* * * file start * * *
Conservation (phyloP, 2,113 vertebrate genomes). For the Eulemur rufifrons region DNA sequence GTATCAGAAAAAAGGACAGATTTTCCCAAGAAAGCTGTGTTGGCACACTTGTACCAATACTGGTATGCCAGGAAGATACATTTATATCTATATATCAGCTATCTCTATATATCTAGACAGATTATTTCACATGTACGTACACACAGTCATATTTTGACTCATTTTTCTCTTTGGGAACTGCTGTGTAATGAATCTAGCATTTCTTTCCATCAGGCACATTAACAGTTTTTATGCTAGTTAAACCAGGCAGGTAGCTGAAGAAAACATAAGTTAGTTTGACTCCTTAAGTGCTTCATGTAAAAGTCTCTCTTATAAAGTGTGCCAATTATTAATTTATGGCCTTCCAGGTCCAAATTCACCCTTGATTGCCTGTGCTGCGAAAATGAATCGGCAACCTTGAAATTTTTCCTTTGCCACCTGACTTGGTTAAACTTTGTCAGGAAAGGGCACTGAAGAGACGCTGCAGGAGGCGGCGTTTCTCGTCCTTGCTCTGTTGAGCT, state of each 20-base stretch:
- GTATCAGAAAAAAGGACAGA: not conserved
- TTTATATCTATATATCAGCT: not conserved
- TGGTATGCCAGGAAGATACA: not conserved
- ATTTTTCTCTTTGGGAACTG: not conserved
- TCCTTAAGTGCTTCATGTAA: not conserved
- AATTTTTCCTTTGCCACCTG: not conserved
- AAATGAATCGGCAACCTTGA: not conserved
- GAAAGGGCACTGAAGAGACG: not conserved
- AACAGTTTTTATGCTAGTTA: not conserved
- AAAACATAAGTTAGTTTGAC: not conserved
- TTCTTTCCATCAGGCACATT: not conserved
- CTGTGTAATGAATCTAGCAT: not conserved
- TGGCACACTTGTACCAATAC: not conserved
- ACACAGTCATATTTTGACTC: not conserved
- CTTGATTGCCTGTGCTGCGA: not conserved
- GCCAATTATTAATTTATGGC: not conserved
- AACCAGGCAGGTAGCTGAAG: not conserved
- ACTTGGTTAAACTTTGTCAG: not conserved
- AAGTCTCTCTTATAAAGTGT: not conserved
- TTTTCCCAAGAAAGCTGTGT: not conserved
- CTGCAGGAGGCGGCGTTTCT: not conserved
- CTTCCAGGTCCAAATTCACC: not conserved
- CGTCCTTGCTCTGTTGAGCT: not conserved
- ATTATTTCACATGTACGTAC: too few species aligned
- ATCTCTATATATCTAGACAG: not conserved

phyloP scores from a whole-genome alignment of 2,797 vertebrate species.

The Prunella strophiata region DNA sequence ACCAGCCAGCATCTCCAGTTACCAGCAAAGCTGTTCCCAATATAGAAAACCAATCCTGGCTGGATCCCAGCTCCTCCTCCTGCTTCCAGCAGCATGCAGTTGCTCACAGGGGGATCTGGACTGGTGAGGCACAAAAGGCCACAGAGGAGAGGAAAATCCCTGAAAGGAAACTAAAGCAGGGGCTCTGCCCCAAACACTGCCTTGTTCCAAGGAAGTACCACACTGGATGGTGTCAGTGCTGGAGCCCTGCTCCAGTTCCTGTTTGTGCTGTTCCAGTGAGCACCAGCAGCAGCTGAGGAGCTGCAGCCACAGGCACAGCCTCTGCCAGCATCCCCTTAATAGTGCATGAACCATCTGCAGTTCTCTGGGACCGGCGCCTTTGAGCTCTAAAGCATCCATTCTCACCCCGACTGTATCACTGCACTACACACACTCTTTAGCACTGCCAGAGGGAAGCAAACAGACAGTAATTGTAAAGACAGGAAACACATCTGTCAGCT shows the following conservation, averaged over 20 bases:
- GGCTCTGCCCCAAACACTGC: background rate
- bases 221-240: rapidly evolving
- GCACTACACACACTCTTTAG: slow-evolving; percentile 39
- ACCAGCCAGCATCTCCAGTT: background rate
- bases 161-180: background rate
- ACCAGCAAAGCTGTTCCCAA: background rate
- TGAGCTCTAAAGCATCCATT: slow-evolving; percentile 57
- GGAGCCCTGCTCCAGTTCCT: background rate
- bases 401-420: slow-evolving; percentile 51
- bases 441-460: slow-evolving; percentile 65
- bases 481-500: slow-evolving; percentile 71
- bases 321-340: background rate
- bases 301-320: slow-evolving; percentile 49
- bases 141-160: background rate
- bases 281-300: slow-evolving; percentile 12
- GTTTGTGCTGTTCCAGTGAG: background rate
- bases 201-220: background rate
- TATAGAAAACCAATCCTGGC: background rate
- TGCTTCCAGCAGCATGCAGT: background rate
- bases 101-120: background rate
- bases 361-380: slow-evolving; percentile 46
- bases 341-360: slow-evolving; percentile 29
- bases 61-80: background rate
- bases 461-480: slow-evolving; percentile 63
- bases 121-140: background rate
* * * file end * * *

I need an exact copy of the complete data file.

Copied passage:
Conservation (phyloP, 2,113 vertebrate genomes). For the Eulemur rufifrons region DNA sequence GTATCAGAAAAAAGGACAGATTTTCCCAAGAAAGCTGTGTTGGCACACTTGTACCAATACTGGTATGCCAGGAAGATACATTTATATCTATATATCAGCTATCTCTATATATCTAGACAGATTATTTCACATGTACGTACACACAGTCATATTTTGACTCATTTTTCTCTTTGGGAACTGCTGTGTAATGAATCTAGCATTTCTTTCCATCAGGCACATTAACAGTTTTTATGCTAGTTAAACCAGGCAGGTAGCTGAAGAAAACATAAGTTAGTTTGACTCCTTAAGTGCTTCATGTAAAAGTCTCTCTTATAAAGTGTGCCAATTATTAATTTATGGCCTTCCAGGTCCAAATTCACCCTTGATTGCCTGTGCTGCGAAAATGAATCGGCAACCTTGAAATTTTTCCTTTGCCACCTGACTTGGTTAAACTTTGTCAGGAAAGGGCACTGAAGAGACGCTGCAGGAGGCGGCGTTTCTCGTCCTTGCTCTGTTGAGCT, state of each 20-base stretch:
- GTATCAGAAAAAAGGACAGA: not conserved
- TTTATATCTATATATCAGCT: not conserved
- TGGTATGCCAGGAAGATACA: not conserved
- ATTTTTCTCTTTGGGAACTG: not conserved
- TCCTTAAGTGCTTCATGTAA: not conserved
- AATTTTTCCTTTGCCACCTG: not conserved
- AAATGAATCGGCAACCTTGA: not conserved
- GAAAGGGCACTGAAGAGACG: not conserved
- AACAGTTTTTATGCTAGTTA: not conserved
- AAAACATAAGTTAGTTTGAC: not conserved
- TTCTTTCCATCAGGCACATT: not conserved
- CTGTGTAATGAATCTAGCAT: not conserved
- TGGCACACTTGTACCAATAC: not conserved
- ACACAGTCATATTTTGACTC: not conserved
- CTTGATTGCCTGTGCTGCGA: not conserved
- GCCAATTATTAATTTATGGC: not conserved
- AACCAGGCAGGTAGCTGAAG: not conserved
- ACTTGGTTAAACTTTGTCAG: not conserved
- AAGTCTCTCTTATAAAGTGT: not conserved
- TTTTCCCAAGAAAGCTGTGT: not conserved
- CTGCAGGAGGCGGCGTTTCT: not conserved
- CTTCCAGGTCCAAATTCACC: not conserved
- CGTCCTTGCTCTGTTGAGCT: not conserved
- ATTATTTCACATGTACGTAC: too few species aligned
- ATCTCTATATATCTAGACAG: not conserved

phyloP scores from a whole-genome alignment of 2,797 vertebrate species.

The Prunella strophiata region DNA sequence ACCAGCCAGCATCTCCAGTTACCAGCAAAGCTGTTCCCAATATAGAAAACCAATCCTGGCTGGATCCCAGCTCCTCCTCCTGCTTCCAGCAGCATGCAGTTGCTCACAGGGGGATCTGGACTGGTGAGGCACAAAAGGCCACAGAGGAGAGGAAAATCCCTGAAAGGAAACTAAAGCAGGGGCTCTGCCCCAAACACTGCCTTGTTCCAAGGAAGTACCACACTGGATGGTGTCAGTGCTGGAGCCCTGCTCCAGTTCCTGTTTGTGCTGTTCCAGTGAGCACCAGCAGCAGCTGAGGAGCTGCAGCCACAGGCACAGCCTCTGCCAGCATCCCCTTAATAGTGCATGAACCATCTGCAGTTCTCTGGGACCGGCGCCTTTGAGCTCTAAAGCATCCATTCTCACCCCGACTGTATCACTGCACTACACACACTCTTTAGCACTGCCAGAGGGAAGCAAACAGACAGTAATTGTAAAGACAGGAAACACATCTGTCAGCT shows the following conservation, averaged over 20 bases:
- GGCTCTGCCCCAAACACTGC: background rate
- bases 221-240: rapidly evolving
- GCACTACACACACTCTTTAG: slow-evolving; percentile 39
- ACCAGCCAGCATCTCCAGTT: background rate
- bases 161-180: background rate
- ACCAGCAAAGCTGTTCCCAA: background rate
- TGAGCTCTAAAGCATCCATT: slow-evolving; percentile 57
- GGAGCCCTGCTCCAGTTCCT: background rate
- bases 401-420: slow-evolving; percentile 51
- bases 441-460: slow-evolving; percentile 65
- bases 481-500: slow-evolving; percentile 71
- bases 321-340: background rate
- bases 301-320: slow-evolving; percentile 49
- bases 141-160: background rate
- bases 281-300: slow-evolving; percentile 12
- GTTTGTGCTGTTCCAGTGAG: background rate
- bases 201-220: background rate
- TATAGAAAACCAATCCTGGC: background rate
- TGCTTCCAGCAGCATGCAGT: background rate
- bases 101-120: background rate
- bases 361-380: slow-evolving; percentile 46
- bases 341-360: slow-evolving; percentile 29
- bases 61-80: background rate
- bases 461-480: slow-evolving; percentile 63
- bases 121-140: background rate